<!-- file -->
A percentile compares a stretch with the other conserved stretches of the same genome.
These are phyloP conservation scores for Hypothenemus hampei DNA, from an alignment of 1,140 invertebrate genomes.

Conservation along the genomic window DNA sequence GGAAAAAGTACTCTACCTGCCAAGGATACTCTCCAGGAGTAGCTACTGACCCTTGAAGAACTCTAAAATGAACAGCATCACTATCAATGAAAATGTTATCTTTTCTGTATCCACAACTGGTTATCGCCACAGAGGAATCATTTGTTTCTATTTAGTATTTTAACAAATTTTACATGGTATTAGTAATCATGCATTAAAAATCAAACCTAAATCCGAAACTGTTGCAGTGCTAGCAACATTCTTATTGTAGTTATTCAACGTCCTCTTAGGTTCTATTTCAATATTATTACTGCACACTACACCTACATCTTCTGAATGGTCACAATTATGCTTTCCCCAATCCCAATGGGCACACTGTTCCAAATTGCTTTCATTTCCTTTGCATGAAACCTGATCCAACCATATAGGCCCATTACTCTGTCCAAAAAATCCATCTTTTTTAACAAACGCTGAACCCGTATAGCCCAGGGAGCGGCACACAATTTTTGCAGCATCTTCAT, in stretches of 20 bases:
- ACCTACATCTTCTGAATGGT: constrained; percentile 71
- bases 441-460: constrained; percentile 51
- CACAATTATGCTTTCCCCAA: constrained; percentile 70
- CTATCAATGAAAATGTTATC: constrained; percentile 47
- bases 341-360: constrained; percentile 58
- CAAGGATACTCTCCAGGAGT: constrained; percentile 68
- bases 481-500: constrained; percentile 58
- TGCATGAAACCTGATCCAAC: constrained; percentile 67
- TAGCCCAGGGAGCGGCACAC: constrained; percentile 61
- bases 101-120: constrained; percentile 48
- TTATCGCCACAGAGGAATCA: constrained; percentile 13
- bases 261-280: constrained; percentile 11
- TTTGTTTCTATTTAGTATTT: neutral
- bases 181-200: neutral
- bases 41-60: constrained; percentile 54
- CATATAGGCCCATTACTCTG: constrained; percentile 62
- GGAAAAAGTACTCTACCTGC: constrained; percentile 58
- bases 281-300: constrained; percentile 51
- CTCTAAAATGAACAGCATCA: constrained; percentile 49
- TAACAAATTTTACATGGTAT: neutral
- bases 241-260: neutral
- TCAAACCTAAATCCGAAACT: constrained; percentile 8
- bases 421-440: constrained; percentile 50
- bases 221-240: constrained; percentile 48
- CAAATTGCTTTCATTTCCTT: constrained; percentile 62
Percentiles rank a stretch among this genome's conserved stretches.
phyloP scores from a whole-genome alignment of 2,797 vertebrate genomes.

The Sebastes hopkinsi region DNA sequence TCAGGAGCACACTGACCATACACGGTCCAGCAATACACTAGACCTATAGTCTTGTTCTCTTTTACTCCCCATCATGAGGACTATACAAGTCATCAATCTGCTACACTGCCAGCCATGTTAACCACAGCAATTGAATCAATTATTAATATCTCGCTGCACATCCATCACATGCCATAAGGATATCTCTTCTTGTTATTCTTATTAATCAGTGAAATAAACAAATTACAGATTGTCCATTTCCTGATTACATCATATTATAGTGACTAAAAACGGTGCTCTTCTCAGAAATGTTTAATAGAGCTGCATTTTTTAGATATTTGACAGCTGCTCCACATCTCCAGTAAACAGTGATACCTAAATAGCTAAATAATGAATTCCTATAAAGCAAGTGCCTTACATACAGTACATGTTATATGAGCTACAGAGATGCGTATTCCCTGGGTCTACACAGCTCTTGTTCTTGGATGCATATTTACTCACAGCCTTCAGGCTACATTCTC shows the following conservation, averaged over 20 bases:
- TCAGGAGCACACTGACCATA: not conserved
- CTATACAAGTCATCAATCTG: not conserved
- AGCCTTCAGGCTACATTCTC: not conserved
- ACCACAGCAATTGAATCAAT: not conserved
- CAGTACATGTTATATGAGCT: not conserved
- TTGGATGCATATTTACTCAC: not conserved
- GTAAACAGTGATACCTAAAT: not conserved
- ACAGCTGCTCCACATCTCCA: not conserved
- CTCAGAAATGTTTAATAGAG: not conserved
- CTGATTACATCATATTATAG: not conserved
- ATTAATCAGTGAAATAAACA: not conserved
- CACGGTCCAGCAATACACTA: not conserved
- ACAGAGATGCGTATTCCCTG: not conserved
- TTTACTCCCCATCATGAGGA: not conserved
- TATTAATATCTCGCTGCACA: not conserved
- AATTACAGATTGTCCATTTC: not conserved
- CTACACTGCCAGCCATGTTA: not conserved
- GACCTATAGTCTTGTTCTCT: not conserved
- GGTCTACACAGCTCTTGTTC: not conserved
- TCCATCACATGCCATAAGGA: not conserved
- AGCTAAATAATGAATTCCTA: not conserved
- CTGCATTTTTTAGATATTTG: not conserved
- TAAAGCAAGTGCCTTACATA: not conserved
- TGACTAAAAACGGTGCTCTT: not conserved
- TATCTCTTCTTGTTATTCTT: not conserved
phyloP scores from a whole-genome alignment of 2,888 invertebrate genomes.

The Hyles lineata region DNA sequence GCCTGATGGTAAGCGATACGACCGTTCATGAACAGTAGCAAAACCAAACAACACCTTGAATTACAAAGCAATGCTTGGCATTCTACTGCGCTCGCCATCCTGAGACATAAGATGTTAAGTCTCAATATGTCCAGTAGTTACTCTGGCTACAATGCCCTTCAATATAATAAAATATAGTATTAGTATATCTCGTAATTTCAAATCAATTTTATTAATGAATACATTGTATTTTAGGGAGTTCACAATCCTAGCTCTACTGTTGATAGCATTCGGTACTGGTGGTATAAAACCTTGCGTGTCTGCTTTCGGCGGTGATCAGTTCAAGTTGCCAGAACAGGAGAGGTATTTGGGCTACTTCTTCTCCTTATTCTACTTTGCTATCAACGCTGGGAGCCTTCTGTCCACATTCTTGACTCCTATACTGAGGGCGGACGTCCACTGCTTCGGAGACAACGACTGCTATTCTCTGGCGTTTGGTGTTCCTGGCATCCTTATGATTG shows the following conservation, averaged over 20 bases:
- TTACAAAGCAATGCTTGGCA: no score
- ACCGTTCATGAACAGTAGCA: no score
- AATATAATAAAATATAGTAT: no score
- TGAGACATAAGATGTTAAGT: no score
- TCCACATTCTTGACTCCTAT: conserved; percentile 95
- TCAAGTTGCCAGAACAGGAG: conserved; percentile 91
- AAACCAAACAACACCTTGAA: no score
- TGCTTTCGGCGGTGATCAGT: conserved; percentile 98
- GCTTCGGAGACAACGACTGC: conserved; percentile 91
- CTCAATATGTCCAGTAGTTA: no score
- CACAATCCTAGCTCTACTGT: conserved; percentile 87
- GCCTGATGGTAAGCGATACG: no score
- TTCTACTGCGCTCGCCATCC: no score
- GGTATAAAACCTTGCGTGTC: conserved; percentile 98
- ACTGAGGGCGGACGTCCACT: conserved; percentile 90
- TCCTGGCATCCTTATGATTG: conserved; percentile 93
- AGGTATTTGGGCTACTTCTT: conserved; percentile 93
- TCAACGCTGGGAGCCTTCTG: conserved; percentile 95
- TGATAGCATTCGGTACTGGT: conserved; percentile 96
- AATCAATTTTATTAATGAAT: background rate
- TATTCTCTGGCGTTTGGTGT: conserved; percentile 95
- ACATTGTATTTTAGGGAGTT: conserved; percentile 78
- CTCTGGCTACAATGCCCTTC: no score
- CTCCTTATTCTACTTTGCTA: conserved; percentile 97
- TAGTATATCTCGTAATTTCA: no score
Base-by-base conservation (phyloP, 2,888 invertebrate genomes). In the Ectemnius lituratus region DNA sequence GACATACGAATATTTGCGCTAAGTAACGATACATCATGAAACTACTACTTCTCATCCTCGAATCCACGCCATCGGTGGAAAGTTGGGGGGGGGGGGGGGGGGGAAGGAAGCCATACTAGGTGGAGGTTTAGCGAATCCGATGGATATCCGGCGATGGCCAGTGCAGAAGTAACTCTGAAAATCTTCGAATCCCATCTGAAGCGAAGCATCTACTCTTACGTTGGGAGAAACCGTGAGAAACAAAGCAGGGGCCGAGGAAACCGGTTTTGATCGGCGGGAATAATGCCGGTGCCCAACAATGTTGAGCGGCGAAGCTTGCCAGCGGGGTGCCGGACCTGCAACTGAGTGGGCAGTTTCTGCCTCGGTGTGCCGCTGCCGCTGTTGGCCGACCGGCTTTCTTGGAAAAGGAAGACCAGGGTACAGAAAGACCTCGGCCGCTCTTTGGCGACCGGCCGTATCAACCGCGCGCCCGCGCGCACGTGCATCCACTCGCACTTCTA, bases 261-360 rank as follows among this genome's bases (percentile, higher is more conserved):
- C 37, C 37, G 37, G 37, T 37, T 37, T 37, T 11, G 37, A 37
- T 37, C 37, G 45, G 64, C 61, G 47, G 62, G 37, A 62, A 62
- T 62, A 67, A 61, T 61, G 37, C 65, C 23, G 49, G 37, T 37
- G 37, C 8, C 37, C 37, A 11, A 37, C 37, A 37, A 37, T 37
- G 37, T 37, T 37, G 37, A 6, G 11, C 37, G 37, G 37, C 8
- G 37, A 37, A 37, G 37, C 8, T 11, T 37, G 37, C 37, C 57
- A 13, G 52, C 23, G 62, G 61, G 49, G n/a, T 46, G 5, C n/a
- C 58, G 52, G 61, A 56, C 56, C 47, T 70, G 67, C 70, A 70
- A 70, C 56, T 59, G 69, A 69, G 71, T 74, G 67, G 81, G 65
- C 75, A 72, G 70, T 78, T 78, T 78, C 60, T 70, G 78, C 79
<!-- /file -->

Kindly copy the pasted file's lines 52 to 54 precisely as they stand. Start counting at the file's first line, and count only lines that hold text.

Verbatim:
- AGCTAAATAATGAATTCCTA: not conserved
- CTGCATTTTTTAGATATTTG: not conserved
- TAAAGCAAGTGCCTTACATA: not conserved